Zamba so as Not to Die (Zamba para no morir)

Music piece by:
Hamlet Lima Quintana
Testimony by:
Ana María Jiménez
Experience in:
Villa Grimaldi, April 1975

I want to recall a night at Villa Grimaldi.

It was pouring with rain when they took us out to the toilets in the yard.

The guard who took us, a rather sinister and cruel woman, asked which of us was studying music. I identified myself, and she said: 'We're bored here. So you’re gonna sing something to entertain us'.

In spite of the terror I felt, I decided that my little act of rebellion would be not to sing, not to release my voice. Besides, I thought I really wasn’t able to.

'Oh, so you’re gonna make us beg you. In that case everyone will stay outside until you decide to sing, so you all take a little fresh air'.

At that moment, I wondered if it was fair to let all my comrades get soaking wet just because of my stubborn dignity. But I didn’t have to think long: among us was the journalist Gladys Díaz, a member of the MIR(Revolutionary Left Movement) Left-wing political organisation founded in 1965 at the Univ. of Concepción., who whispered:

'Sing, girl. The Yugoslav is in the towerFormer water tank in Villa Grimaldi, where brutal torture was applied. Many detained-disappeared were last seen alive there. dying. We don’t think he’ll see the day out. Your song will help him'.

And when the guard returned, without a word, I began singing “Zamba para no morir” (Zamba so as not to die), the song performed by Mercedes SosaArgentine singer-songwriter and one of the most important figures in the Nueva Canción movement..

I've never had a great voice. Just in tune. And God knows where I found the strength, but I started singing in a cracked voice:

'My voice will break the afternoon until the echo of yesterday /Little by little I am alone my at the end / Dying of thirst, tired of walking / But I continue to grow in the sun, renewed...'

At that point, the guard stopped me and told me to stop buggering around with political ditties. That I should sing a cumbiaColombian music genre and dance, with roots in European, Indigenous and African music traditions. or something by Roberto Carlos(1941-) Brazilian singer-songwriter, known as the King of Latin Music.. I went dumb.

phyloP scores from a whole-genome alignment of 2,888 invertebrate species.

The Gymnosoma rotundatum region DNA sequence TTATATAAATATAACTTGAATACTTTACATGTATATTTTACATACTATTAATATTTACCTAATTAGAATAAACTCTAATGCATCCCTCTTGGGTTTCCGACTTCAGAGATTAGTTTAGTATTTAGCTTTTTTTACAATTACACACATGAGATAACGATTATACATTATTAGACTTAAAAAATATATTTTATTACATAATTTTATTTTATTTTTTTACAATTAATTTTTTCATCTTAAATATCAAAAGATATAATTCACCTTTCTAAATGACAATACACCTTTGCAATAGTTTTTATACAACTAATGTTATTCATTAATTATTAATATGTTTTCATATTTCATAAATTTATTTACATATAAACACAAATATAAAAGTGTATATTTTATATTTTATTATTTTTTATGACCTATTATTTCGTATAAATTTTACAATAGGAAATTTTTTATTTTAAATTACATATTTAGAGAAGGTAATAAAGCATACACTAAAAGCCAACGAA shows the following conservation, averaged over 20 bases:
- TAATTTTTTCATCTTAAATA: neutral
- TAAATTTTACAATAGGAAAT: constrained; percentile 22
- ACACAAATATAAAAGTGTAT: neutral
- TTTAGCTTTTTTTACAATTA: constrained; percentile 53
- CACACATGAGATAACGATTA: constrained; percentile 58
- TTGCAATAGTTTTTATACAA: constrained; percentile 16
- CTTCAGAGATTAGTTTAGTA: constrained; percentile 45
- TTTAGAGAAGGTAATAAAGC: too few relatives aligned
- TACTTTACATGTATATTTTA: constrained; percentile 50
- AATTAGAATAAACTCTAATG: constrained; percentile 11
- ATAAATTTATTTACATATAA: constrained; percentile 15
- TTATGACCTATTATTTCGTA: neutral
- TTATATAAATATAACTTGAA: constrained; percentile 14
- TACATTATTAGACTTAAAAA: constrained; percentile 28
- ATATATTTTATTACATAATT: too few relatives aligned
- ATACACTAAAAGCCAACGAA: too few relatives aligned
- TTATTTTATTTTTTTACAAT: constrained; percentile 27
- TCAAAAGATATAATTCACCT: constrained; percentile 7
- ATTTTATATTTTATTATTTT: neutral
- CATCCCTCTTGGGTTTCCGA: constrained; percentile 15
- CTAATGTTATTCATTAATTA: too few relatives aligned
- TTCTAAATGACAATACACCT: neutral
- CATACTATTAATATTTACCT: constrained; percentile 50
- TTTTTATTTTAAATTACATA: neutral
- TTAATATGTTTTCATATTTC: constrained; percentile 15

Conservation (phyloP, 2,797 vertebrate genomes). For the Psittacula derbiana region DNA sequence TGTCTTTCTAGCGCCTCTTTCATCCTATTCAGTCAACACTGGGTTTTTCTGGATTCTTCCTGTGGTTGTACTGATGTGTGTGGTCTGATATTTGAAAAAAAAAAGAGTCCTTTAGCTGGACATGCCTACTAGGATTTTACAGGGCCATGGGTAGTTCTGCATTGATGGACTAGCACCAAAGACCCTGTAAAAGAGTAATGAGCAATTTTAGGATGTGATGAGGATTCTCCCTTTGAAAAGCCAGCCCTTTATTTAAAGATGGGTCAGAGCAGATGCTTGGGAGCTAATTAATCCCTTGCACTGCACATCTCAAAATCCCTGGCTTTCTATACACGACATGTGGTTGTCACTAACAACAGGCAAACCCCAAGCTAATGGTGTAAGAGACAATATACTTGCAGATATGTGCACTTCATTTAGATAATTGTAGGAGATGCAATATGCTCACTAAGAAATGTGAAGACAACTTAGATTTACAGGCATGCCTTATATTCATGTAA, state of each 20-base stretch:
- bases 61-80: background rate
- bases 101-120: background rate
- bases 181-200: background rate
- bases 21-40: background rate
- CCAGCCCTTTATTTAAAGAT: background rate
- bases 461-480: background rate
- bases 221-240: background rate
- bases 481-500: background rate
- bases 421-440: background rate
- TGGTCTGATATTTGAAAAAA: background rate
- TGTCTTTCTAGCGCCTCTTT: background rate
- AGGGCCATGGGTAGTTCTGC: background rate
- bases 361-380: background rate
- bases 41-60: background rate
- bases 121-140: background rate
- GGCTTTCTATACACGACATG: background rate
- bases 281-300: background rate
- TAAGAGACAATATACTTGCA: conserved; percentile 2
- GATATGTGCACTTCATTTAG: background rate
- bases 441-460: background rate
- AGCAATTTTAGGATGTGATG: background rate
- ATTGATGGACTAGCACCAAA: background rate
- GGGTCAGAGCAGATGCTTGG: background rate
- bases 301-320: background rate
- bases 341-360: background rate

Then they took us back to our cells, but before going in the guard said to me: 'You’re stayin’ out ‘ere, for bein’ stubborn'. I spent a good while in the yard. I was afraid, cold, but I felt I had made a minimum act of resistance and that helped me.

Later we found out that the Yugoslav had indeed died that night. Hopefully, the singing, the music with all its wonderful power, conveyed to him our strength and he was able to leave with some inner calm.

Cedomil Lausic, dear comrade, hasta siempre!

Victims remembered in this testimony:


Published on: 15 December 2014

My voice will break the afternoon
until the echo of yesterday.
I'm ending up alone in the end
dying of thirst, tired of walking
but I keep growing in the sun, I’m alive.

It was the old time, the flower
the fruitwood
then the axe began to strike
falling, just rolling
but the tree will bud, renewed.

With the light of day burning in the sky, I'm off
with the leather, in awe I’ll go
hoarse from shouting that I will return
dispersed in the air to sing, always.

My reason does not ask for mercy
It is prepared to leave.
I'm not afraid of ritual death
only sleeping, to see myself erase
a story will remind me that I’m alive.

I see the fields, fruit, honey
and this desire to love.
Forgetfulness cannot conquer me
today like yesterday, always to arrive
through one’s child we can return, renewed.